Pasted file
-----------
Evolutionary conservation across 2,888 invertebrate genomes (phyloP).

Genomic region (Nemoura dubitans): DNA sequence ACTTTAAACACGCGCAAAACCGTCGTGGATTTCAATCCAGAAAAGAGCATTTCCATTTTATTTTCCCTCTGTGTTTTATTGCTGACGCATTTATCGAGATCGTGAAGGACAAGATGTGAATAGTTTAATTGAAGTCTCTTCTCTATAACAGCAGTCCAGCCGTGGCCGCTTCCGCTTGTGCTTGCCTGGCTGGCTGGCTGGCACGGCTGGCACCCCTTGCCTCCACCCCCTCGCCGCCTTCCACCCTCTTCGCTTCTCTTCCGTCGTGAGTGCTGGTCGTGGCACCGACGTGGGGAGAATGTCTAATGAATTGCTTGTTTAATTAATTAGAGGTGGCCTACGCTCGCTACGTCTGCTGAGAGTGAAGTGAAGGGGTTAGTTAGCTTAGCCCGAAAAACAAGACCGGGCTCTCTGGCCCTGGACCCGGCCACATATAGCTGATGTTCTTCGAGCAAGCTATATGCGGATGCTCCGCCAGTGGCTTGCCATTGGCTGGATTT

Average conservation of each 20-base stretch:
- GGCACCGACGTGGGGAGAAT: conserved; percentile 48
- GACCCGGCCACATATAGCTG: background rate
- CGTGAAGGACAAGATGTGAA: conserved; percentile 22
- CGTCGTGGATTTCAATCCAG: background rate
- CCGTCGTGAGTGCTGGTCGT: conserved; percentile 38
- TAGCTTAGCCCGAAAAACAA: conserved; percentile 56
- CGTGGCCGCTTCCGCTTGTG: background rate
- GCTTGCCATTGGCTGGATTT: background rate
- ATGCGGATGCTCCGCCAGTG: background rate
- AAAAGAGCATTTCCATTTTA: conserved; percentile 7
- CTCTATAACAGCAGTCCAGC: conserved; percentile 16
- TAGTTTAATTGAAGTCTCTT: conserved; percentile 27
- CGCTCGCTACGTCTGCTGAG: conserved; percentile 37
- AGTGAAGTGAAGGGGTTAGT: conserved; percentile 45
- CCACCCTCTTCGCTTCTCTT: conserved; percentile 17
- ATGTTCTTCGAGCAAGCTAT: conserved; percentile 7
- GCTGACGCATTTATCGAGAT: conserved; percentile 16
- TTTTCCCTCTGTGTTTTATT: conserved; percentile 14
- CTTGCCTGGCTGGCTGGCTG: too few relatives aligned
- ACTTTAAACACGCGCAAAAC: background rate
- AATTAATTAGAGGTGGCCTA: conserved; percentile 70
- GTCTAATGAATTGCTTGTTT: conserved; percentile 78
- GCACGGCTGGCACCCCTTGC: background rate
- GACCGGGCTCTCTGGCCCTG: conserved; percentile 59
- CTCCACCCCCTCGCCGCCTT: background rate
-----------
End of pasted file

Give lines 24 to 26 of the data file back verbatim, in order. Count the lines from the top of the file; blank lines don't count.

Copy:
- AATTAATTAGAGGTGGCCTA: conserved; percentile 70
- GTCTAATGAATTGCTTGTTT: conserved; percentile 78
- GCACGGCTGGCACCCCTTGC: background rate